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Key Economic Data 
  2002 2001 2000 Ranking(2002)
Millions of US $ 24,205 22,400 18,300 60
GNI per capita
 US $ 1,510 1,350 1,250 117
Ranking is given out of 208 nations - (data from the World Bank)

Books on Kazakstan


Area ( 


ethnic groups 
Kazaks 44.3%
Russians 35.8%
Ukrainians 5.1%
Germans 3.6%
and many others

(formerly Akmola)


Nursultan Nazarbayev


Update No: 284 - (27/08/04)

Playing to the gallery
The Kazaks are in a different situation to the Russians. But events in Moscow have a big impact in Astana for all that. 
Kazakstan faces elections to parliament in September, just as Russia did last year in December. It was hardly a co-incidence that Khodorkovsky was arrested and the case against Yukos hotted up in late October just beforehand. The government bloc, United Russia, duly romped home an easy victor in the elections. 
Something similar is under way in Kazakstan. The regime is not arresting anyone or instituting any court case. But it is accusing a major foreign investor of tax evasion, British Gas or more specifically its local subsidiary, BG Karachaganak. The sums are piffling compared with those being demanded from Yukos, which could bankrupt the Russian company. On July 19th, citing the results of a March audit, the Kazak financial police accused it of failing to pay $5.4m in customs dues on liquid natural gas it produced between 2001 and 2003 and sold to buyers in Russia. The retrospective nature of the demands and their closeness to the elections are what are disturbing about them. Is BG to become the sacrificial victim, as Yukos looks increasingly likely to be in Russia?
The answer is probably not. The government wants a bigger share of the energy pie, that is assets, not just output and revenues. It recently announced its intention to buy BG's stake in the multinational consortium to exploit the Kashagan field in the Caspian sea, the largest field discovered in the last 30 years world-wide. It has proven reserves of 9-13bn barrels of oil, according to the US Energy Information Administration Though output is not expected to flow until 2008. Kashagan could by then be producing one million barrels per day by 2015, making Kazakstan one of the top five producers world-wide.
Chevron and Mobil moved into Kazakstan in the early 1990s, with Chevron's Tengiz onshore field being a huge $20bn project. When Kashagan was found in 2000, the Kazaks turned to BG to form a consortium with Eni,Shell, ExxonMobil, Total, Conoco- Phillips and Inpex of Japan.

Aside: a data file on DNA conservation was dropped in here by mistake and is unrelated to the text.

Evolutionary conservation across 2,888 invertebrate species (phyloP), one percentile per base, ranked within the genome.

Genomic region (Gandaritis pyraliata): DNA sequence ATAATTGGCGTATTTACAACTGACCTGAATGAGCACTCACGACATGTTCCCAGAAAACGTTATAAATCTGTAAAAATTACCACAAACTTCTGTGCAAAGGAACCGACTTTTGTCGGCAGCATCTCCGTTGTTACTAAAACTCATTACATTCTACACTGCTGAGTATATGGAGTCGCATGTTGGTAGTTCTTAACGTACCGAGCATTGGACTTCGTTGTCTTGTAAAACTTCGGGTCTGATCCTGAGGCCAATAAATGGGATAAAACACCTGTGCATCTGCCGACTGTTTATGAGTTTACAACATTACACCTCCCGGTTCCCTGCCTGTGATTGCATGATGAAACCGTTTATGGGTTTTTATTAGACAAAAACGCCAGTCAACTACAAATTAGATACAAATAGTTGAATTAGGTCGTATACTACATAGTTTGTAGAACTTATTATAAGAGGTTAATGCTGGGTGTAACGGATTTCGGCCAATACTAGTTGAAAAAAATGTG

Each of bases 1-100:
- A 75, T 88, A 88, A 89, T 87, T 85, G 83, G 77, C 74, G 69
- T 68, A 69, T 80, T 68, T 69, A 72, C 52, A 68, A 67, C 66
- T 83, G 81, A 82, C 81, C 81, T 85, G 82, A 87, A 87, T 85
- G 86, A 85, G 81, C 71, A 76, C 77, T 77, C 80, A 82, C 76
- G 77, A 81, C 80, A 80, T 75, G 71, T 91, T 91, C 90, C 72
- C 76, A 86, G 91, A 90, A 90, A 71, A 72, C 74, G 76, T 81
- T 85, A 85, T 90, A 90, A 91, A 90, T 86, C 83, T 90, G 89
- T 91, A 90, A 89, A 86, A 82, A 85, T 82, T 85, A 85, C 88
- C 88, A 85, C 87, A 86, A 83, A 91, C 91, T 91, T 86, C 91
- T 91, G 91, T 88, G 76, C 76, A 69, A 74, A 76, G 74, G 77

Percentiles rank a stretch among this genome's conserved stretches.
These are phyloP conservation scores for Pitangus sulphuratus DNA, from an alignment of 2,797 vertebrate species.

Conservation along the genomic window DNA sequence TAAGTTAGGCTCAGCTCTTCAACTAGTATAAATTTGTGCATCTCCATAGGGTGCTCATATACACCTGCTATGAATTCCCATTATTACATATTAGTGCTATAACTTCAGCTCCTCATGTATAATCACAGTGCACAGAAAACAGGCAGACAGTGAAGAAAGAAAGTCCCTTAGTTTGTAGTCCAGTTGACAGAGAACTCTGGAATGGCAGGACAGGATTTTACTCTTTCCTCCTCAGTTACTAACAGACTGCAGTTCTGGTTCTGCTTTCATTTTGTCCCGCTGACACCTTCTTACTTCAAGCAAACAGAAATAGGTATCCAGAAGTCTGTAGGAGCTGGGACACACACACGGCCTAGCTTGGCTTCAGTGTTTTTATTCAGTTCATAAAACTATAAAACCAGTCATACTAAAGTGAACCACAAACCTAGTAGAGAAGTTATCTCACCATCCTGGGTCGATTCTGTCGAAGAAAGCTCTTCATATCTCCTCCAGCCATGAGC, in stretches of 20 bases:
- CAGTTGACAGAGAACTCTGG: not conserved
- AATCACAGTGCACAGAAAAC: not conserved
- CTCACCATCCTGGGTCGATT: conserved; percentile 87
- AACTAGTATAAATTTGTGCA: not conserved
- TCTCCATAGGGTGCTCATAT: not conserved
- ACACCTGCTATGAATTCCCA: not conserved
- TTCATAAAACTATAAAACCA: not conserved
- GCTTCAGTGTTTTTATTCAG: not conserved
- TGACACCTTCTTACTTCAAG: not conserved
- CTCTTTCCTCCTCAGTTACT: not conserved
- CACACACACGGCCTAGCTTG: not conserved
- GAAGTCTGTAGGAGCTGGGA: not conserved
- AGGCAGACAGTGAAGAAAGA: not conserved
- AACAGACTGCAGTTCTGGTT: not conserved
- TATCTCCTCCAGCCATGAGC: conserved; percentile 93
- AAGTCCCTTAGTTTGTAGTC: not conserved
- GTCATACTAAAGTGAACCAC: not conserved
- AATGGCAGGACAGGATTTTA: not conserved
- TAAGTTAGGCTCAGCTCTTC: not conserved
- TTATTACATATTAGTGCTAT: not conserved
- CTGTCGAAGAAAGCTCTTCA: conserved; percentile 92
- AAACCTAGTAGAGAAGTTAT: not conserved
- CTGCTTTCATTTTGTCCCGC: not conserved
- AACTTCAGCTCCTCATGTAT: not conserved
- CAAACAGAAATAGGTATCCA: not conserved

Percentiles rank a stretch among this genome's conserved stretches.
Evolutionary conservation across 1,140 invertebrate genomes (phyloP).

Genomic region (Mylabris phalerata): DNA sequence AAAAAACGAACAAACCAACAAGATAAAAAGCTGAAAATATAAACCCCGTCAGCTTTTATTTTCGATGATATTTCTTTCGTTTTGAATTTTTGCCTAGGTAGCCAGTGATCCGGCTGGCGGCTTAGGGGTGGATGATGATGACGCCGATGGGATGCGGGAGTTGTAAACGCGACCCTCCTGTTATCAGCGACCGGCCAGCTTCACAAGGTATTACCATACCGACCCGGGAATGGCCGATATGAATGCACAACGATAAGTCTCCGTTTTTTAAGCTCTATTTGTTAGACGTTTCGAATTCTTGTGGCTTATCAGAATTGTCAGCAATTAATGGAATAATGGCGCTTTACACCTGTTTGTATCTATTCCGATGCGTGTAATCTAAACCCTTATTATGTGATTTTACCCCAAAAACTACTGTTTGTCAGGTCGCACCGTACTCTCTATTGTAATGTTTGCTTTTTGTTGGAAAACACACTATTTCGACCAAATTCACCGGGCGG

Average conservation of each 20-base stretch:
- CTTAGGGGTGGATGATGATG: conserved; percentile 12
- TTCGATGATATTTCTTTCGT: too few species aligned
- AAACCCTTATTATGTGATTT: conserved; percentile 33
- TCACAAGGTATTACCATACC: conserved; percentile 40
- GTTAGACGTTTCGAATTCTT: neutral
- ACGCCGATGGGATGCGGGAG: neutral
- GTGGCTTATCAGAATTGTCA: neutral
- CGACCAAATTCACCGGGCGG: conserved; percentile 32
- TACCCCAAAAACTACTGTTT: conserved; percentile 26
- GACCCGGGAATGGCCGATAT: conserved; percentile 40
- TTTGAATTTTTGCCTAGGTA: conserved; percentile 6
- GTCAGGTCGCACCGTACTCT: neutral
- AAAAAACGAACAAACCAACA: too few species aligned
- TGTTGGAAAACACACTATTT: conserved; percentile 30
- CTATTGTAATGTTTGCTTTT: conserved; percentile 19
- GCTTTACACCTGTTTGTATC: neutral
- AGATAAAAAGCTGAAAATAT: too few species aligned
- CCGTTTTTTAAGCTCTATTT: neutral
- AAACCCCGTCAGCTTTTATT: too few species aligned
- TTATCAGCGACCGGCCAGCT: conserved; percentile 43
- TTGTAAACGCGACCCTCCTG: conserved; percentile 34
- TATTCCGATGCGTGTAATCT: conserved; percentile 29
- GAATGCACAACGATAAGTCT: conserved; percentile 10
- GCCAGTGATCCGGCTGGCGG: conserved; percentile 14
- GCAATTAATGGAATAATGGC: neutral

Environmental hazards
The environmental difficulties of the project are formidable and require the latest technology to be tackled effectively. Hence the turn to the majors.
In winter the shallow waters of this part of the Caspian can turn into ice floes that, if carried by high winds, can destroy whole oil rigs. Agip, the operating arm of Italy's Eni, therefore, built concrete-and-steel islands from which to drill.
Kashagan lies beneath the spawning grounds of the Caspian's beluga sturgeon, the only source of the world renowned beluga caviar. Agip is making sure no waste from its drilling is discharged into the sea. It has developed a technology to recycle waste water, previously only employed in submarines. With all these precautions the cost of the project is reckoned to be $29bn.
BG decided to sell its $1.2bn stake in Kashagan last year, offering it to two Chinese firms first. But the government then stepped in and insisted on its own right, as owner of the sub-soil, to buy the stake. It wants to be part of the action, reasonably enough. This will enhance its political standing ahead of the elections.
If a deal can be struck with BG, every party could be satisfied. BG is retaining its 32.5% stake in the Karachaganak field, that has an estimated 6 billion barrels of oil and gas. 
Eni announced that a fifth promising field has been discovered on its exploration patch. There is plenty of oil and gas in the Kazak part of the Caspian and the majors are not likely to lose interest in it.

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Priozyorsk stations refurbished

Kazakstan plans to carry out a project next year to revive optical ground stations for monitoring space satellites in Priozyorsk in the Karaganda Region, New Europe reported recently. 
"The government will assign 800m tenges for the revival and further development of the optical stations in Priozyorsk," Prime Minister, Daniyal Akhmetov, said at a news conference in Astana on August 2nd. "This is an interesting idea and we will start implementing it as of next year," he said. The cabinet is convinced that the project is commercially attractive for both Kazakstan and nations that have communication satellites. Over 120 communication satellites fly over Kazak territory daily. "For seven hours, when virtually all of them fly above Kazakstan, they are incapable of transmitting information to the countries that own them," Akhmetov said. In addition to commercial benefits, Kazakstan "will get a chance to monitor all the satellites flying over it," he said. He added that Kazakstan's first geo-stationary communication and broadcasting satellite, KazSat is expected to be launched before the end of 2005.

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Moody's upgrades Kazakstan's railways to Baa3 from Ba1

Moody's Investors Service on July 16th upgraded to Baa3 from Ba1 the long-term issuer rating of Kazakstan Temir Zholy ("KTZ"), the national railway company of the Republic of Kazakstan and the outlook for the rating is positive, Interfax News Agency reported.
The upgrade reflects Moody's reassessment of the linkage between KTZ and the former Soviet republic of Kazakstan and the likelihood of structural changes that could lead to a change in the relationship with the State. Moody's said in a press release that increasing visibility as to the final structure of KTZ, based on the successful progression of the restructuring programme, has reassured that KTZ will retain a strong connection to Kazakstan for the foreseeable future. Moreover, the rating also takes into consideration the remaining transition and event risk associated with the ongoing restructuring process in the railway sector, which will ultimately transform the business profile of KTZ from that of a full-spectrum rail services provider to that of a more focused provider of infrastructure, cargo and locomotive services. Specifically, KTZ will become a streamlined provider of rail services, with a monopoly position in the management of the national rail infrastructure and dispatching, as well as a competitive position in cargo and locomotive services. Moody's expects KTZ's core revenues to face competitive threats arising from alternative modes of transportation in particular, from the gradual build-up of Kazakstan's oil pipeline system, which is likely to impact on KTZ's largest freight commodity on a profit basis.